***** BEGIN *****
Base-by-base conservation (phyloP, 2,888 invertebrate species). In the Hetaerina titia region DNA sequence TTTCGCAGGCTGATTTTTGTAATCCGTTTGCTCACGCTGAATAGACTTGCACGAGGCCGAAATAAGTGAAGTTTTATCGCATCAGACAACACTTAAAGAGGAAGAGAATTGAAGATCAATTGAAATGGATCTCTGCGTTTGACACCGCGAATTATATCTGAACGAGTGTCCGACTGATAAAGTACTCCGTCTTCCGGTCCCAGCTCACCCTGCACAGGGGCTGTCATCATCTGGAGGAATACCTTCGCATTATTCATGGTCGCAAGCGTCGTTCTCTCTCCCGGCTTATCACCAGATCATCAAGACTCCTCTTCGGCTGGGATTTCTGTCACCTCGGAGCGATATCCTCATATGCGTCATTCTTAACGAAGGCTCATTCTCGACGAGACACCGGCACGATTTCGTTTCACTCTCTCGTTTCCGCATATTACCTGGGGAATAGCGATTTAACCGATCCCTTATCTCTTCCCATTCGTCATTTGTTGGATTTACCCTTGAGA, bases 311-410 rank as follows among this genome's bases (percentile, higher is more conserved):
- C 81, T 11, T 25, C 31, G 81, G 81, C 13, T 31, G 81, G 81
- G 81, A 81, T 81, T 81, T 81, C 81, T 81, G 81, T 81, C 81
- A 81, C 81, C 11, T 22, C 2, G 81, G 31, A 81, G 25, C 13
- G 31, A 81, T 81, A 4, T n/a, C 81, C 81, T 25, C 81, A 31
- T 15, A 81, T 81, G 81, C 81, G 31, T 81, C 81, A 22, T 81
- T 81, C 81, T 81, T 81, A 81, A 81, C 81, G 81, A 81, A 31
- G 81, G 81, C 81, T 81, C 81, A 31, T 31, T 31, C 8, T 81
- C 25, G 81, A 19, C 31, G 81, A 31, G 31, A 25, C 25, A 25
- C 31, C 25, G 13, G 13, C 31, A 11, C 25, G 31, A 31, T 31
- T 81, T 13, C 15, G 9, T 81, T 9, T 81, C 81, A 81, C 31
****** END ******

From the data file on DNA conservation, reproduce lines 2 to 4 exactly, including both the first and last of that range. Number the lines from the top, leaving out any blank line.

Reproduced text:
- C 81, T 11, T 25, C 31, G 81, G 81, C 13, T 31, G 81, G 81
- G 81, A 81, T 81, T 81, T 81, C 81, T 81, G 81, T 81, C 81
- A 81, C 81, C 11, T 22, C 2, G 81, G 31, A 81, G 25, C 13